To see couples kissing in public in big U.S. cities, and gay couples in underwear kissing in bars, all of it was like a dream for me. I felt like the tribal woman who, seeing a light bulb glow for the first time in her master’s home, back in Baluchistan, asked, “Master, what is this magic? May I take it home for my children?” From the cradle to the grave, millions in my ancestral Baluchistan never see an electric light bulb glow. I’d never seen gay men so visible.
Even before the ISI blackmail strengthened my resolve, part of me had always wanted to be honest and open about myself. Once in the U.S., when I went to stay with relatives in Ohio, I came out to them. Overnight, I was no longer welcome in their home. I found shelter in a halfway home called Buckeye House, in the small town of Troy, Ohio. They took me in and even treated me rather regally. The other guys were in a large common room, but they gave me a private room. Imagine someone from the Third World being treated better than white Americans.
Later, St. Paul’s United Church of Christ in the nearby town of Piqua accepted me into their congregation even though I told them I was gay. They made me feel I was a child of God and deserved to be respected and wanted. Most people at the church â€” all of them white â€” were very kind, warm and welcoming. I began to wonder what made Americans so nice, the white color of their skin, their Christian faith, or the colder weather. For me and America, it was love at first sight.
My first indication that not everything was “bold and beautiful” in the U.S.A. was a group home in Piqua for U.S. veterans where I volunteered after staying 50 days at the town’s halfway house. It gave me a horrific glimpse of the ravages of war. Homeless soldiers from World War II, Korea, Vietnam and the first Gulf War, were picked up off the streets so they could have a roof over their heads and three meals a day. The derelict porch and the unkempt garden adjacent to it were strewn with innumerable cigarette butts. One veteran jokingly compared them to soldiers discarded by the Pentagon after its occasional wars.
Still, my confidence in my beloved new country remained unshaken. I never hid from anyone in Piqua that I was gay, not knowing the extent of homophobia in small towns, and in America, in general. “Curse of the generations” is how one very well meaning missionary described my condition when I told him frankly that I didn’t want to hide my sexual orientation here in the U.S., since it was in my genes. I was stunned when a second pious Christian told me God would not answer my prayers because I was gay. Another pastor gave me a booklet that said AIDS was a divine punishment for gays.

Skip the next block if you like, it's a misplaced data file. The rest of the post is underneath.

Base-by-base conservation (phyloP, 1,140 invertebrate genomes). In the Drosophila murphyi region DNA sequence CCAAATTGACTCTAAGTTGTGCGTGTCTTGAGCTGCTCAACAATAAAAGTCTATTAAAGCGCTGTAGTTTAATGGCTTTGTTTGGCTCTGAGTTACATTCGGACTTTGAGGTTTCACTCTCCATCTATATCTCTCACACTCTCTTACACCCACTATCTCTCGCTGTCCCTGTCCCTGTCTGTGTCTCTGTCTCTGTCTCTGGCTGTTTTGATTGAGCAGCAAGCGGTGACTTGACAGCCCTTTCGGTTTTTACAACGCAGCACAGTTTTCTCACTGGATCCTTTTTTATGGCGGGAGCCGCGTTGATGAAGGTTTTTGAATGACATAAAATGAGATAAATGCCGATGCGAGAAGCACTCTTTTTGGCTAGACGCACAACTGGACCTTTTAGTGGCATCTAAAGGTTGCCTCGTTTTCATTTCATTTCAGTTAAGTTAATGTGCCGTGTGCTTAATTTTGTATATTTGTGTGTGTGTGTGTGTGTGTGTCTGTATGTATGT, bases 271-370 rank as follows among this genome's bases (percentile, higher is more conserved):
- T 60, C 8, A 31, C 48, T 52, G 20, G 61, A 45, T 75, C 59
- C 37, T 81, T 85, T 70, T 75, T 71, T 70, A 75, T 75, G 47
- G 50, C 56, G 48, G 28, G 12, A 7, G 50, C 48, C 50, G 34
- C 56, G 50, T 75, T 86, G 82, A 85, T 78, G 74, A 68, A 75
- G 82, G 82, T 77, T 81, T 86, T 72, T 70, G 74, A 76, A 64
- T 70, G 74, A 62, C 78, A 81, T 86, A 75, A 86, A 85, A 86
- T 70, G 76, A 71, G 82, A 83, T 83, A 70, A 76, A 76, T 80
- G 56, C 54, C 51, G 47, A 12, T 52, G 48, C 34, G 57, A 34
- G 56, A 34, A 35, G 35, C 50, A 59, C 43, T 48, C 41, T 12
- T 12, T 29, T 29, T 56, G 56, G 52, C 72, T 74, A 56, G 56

Finally, I was severely gay-bashed one Saturday night after I cruised a group of four white men I had seen in supposedly gay-friendly bars. When I walked back home, they followed me in their car and attacked me. My jaw was broken and wired shut for two months, but the St. Paul’s UCC stood beside me like a family. The episode emboldened me and two weeks later, when an evangelist made an anti-gay speech at a public rally, I returned with a pink placard that read, “God loves all–Gays, Lesbians, Bisexuals, Transgendered and Blacks.” Right in front of the entire town.
My immigrant infatuation with the United States took a real downturn after the terrible tragedy that befell the country on 9/11. I was still in Piqua when it happened. I liked the people there, even if many would be dismissed as “rednecks.” They remind me of my Baluchi people: shy, reserved, proud and straightforward. But to my utter dismay, I began facing nasty remarks and suspicious looks. Editors of the U.S.-based Environment News Service, for whom I had been working, helped me relocate to Las Vegas, where I am finally working again as a freelance journalist.
Since 9/11, American neoconservatives calling the shots have made the U.S. environment so hostile towards Muslims, and free speech in general, that many, including my estranged American relatives, have become afraid of discussing anything important in public places. I’m back in contact with some of my relatives. They are very concerned with Islam-bashing, and the brutal policies against the Muslim world, including the deteriorating conditions in occupied Iraq.
The hate-mongering, censoring U.S. neoconservatives increasingly remind me of the Taliban I left back home. Pundits on the Fox network indulge in eerily similar rhetoric excusing the murderous rampage in other people’s homelands as America’s holy duty of liberation. More and more, the United States joins forces with Islamic states and the Vatican to undercut international AIDS programs, erode women’s health programs, and deny human rights to lesbians, gay men, and the transgendered.
As a sympathizer of a gay humanist and universalist agenda, I had detested the warlike posture of turbaned people like bin Laden. To my utter dismay, the suit-wearing and clean-shaven leadership in the U.S., are proving no better. Something has gone awfully wrong with the “B” name: bin Laden, Blair, Bush.
Life is tough when you go to a new country at 41 years of age, but for me it is a question of being born again. Perhaps those who remained closeted for many years and then came out with a vengeance would understand my joy when I am at the Dupont Circle in Washington DC or at the Castro District in San Francisco.
May there be freedoms, peace and prosperity in USA, Baluchistan, Burma and the rest of the world